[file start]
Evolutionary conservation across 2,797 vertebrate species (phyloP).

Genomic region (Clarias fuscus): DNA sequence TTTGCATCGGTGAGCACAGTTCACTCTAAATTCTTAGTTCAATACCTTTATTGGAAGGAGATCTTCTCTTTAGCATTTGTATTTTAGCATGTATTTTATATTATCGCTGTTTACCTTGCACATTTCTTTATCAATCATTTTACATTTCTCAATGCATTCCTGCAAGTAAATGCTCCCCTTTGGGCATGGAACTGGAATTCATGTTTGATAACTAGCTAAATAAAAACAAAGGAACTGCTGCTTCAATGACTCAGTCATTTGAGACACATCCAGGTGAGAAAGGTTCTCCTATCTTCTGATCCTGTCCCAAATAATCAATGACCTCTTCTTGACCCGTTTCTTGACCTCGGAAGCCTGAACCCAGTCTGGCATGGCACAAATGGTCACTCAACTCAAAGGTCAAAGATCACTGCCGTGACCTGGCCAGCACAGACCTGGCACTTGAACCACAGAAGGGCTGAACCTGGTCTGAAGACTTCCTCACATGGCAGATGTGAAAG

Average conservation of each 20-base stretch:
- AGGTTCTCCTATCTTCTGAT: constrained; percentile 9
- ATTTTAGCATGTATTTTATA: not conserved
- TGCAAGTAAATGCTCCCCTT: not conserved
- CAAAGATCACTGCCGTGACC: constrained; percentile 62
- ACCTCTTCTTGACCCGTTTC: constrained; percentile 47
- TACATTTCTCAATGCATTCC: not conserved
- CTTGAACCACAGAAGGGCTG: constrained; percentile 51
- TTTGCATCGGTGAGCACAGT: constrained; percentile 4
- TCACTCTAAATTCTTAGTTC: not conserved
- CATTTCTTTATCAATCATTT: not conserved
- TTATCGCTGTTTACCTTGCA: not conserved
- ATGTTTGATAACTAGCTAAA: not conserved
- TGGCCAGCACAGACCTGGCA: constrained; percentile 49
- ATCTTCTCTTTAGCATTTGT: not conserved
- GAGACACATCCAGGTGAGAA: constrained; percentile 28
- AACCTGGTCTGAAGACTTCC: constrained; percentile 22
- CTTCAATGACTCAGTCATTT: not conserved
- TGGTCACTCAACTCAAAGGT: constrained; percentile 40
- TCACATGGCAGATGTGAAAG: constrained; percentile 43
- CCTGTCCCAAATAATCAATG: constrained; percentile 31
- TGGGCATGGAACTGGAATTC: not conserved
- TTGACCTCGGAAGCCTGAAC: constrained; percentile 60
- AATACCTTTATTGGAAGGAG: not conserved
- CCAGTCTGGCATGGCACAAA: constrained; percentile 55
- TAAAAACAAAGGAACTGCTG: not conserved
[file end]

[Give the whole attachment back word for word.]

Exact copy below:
Evolutionary conservation across 2,797 vertebrate species (phyloP).

Genomic region (Clarias fuscus): DNA sequence TTTGCATCGGTGAGCACAGTTCACTCTAAATTCTTAGTTCAATACCTTTATTGGAAGGAGATCTTCTCTTTAGCATTTGTATTTTAGCATGTATTTTATATTATCGCTGTTTACCTTGCACATTTCTTTATCAATCATTTTACATTTCTCAATGCATTCCTGCAAGTAAATGCTCCCCTTTGGGCATGGAACTGGAATTCATGTTTGATAACTAGCTAAATAAAAACAAAGGAACTGCTGCTTCAATGACTCAGTCATTTGAGACACATCCAGGTGAGAAAGGTTCTCCTATCTTCTGATCCTGTCCCAAATAATCAATGACCTCTTCTTGACCCGTTTCTTGACCTCGGAAGCCTGAACCCAGTCTGGCATGGCACAAATGGTCACTCAACTCAAAGGTCAAAGATCACTGCCGTGACCTGGCCAGCACAGACCTGGCACTTGAACCACAGAAGGGCTGAACCTGGTCTGAAGACTTCCTCACATGGCAGATGTGAAAG

Average conservation of each 20-base stretch:
- AGGTTCTCCTATCTTCTGAT: constrained; percentile 9
- ATTTTAGCATGTATTTTATA: not conserved
- TGCAAGTAAATGCTCCCCTT: not conserved
- CAAAGATCACTGCCGTGACC: constrained; percentile 62
- ACCTCTTCTTGACCCGTTTC: constrained; percentile 47
- TACATTTCTCAATGCATTCC: not conserved
- CTTGAACCACAGAAGGGCTG: constrained; percentile 51
- TTTGCATCGGTGAGCACAGT: constrained; percentile 4
- TCACTCTAAATTCTTAGTTC: not conserved
- CATTTCTTTATCAATCATTT: not conserved
- TTATCGCTGTTTACCTTGCA: not conserved
- ATGTTTGATAACTAGCTAAA: not conserved
- TGGCCAGCACAGACCTGGCA: constrained; percentile 49
- ATCTTCTCTTTAGCATTTGT: not conserved
- GAGACACATCCAGGTGAGAA: constrained; percentile 28
- AACCTGGTCTGAAGACTTCC: constrained; percentile 22
- CTTCAATGACTCAGTCATTT: not conserved
- TGGTCACTCAACTCAAAGGT: constrained; percentile 40
- TCACATGGCAGATGTGAAAG: constrained; percentile 43
- CCTGTCCCAAATAATCAATG: constrained; percentile 31
- TGGGCATGGAACTGGAATTC: not conserved
- TTGACCTCGGAAGCCTGAAC: constrained; percentile 60
- AATACCTTTATTGGAAGGAG: not conserved
- CCAGTCTGGCATGGCACAAA: constrained; percentile 55
- TAAAAACAAAGGAACTGCTG: not conserved